Central Bank suspends circulars to save dollars
The Central Bank did a 360 degree turn on its plan to save US dollars in the market, suspending decisions which forced banks and exporters to sell a portion of the US currency to the authorities.
The hurried measures came amidst anxiety that the dollar would go way beyond the 200-rupee level. In the early part of the week, it rose to more than Rs. 200 with pressure building and a likelihood that it would rise further but trawled back to Rs.198 on Friday after the Central Bank suspended the decisions, which were only announced a few weeks ago.
On Wednesday, the Central Bank suspended two circulars which directed banks to sell 10 percent of worker remittances to the Central Bank and the requirement that 50 percent of export earnings should be sold to the Central Bank. Additionally, in another move to save foreign exchange, the Central Bank suspended the purchase by banks in international sovereign bonds from March 23 to April 9.
Bankers and exporters welcomed this week the move saying pressure was building up in the market since banks too have obligations to pay foreign debt on loans and thus a crisis was building up in the market due to a shortage of dollars.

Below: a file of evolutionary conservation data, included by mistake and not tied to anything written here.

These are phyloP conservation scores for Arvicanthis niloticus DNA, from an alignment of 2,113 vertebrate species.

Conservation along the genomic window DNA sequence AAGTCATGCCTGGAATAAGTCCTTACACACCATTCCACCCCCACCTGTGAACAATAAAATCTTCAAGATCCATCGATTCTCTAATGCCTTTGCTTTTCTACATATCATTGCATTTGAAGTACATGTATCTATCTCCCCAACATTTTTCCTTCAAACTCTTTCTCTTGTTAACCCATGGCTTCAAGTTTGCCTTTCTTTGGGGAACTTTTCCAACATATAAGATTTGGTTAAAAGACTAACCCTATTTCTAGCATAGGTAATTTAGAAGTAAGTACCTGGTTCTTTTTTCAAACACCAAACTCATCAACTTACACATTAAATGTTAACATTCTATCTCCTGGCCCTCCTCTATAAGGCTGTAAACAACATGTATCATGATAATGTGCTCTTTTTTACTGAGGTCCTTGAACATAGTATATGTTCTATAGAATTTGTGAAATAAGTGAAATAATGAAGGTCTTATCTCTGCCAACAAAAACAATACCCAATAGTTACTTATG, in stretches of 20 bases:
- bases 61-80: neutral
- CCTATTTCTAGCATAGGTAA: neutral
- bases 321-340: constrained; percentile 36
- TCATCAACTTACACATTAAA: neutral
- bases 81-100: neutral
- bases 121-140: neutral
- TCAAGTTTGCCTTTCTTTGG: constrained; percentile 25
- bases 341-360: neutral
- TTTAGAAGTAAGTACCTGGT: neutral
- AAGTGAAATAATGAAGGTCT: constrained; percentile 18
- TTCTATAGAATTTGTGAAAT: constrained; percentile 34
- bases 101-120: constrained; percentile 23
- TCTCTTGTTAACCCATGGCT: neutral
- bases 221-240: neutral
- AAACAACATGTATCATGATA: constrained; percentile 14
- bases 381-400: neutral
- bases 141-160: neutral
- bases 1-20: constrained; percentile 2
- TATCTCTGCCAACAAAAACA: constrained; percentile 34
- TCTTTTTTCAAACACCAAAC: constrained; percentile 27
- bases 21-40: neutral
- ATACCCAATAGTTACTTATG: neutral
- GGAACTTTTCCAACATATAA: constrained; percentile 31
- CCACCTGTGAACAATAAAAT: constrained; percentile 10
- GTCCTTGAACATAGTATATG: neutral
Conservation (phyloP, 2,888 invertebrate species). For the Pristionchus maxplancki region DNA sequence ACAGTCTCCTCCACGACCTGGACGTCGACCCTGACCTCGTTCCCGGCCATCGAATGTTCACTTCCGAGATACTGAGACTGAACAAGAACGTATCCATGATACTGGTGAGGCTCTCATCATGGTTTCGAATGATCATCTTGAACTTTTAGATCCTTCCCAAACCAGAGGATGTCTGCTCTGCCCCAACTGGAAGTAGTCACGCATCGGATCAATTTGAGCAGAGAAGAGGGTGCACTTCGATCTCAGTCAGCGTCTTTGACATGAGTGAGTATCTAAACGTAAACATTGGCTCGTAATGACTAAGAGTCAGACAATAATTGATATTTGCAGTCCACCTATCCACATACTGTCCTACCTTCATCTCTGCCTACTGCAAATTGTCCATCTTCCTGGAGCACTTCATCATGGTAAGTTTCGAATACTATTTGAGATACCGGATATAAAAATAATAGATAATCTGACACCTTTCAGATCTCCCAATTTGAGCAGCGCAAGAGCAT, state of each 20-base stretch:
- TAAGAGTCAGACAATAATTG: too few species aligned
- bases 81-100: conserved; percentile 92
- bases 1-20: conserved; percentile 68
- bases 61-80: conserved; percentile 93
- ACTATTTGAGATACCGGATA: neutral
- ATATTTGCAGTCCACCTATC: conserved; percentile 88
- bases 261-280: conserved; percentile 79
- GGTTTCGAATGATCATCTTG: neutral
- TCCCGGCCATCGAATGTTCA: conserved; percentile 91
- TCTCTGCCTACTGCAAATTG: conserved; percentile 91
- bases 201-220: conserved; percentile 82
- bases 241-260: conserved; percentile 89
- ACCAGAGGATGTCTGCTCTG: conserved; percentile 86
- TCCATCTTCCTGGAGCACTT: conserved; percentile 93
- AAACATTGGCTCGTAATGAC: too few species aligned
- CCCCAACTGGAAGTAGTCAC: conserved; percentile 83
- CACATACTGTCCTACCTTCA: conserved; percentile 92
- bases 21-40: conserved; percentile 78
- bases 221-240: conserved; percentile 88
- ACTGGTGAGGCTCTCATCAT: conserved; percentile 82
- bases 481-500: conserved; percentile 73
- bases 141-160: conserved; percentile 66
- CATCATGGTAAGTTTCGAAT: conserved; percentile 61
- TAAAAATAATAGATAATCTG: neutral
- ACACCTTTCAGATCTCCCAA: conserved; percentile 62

“There was pressure and a tight situation brewing in the market as we too have to pay loans and debt, it is not only the government that has to pay foreign debt,” said one banker, adding: “There was also pressure to pay import bills.”
According to estimates, Sri Lanka needs to pay back a total debt of $6.4 billion this year made up of $4.3 billion of government debt, $1.3 billion in Sri Lanka development bonds and the balance from privately-secured foreign loans.
Economists said that despite the Government’s confidence in not seeking the International Monetary Fund’s help, the situation merited seeking support from the global lending agency because delays in resorting to this measure would worsen the country’s debt crisis.
Analysts say IMF package will boost confidence in the market, encourage foreign investment and investment in Sri Lanka’s foreign bonds though on the flip side it means taking unpleasant decisions like cutting government spending and trimming the fat in the budget like piled-up debt from loss-making state-owned companies.
(Source: The Sunday Times)
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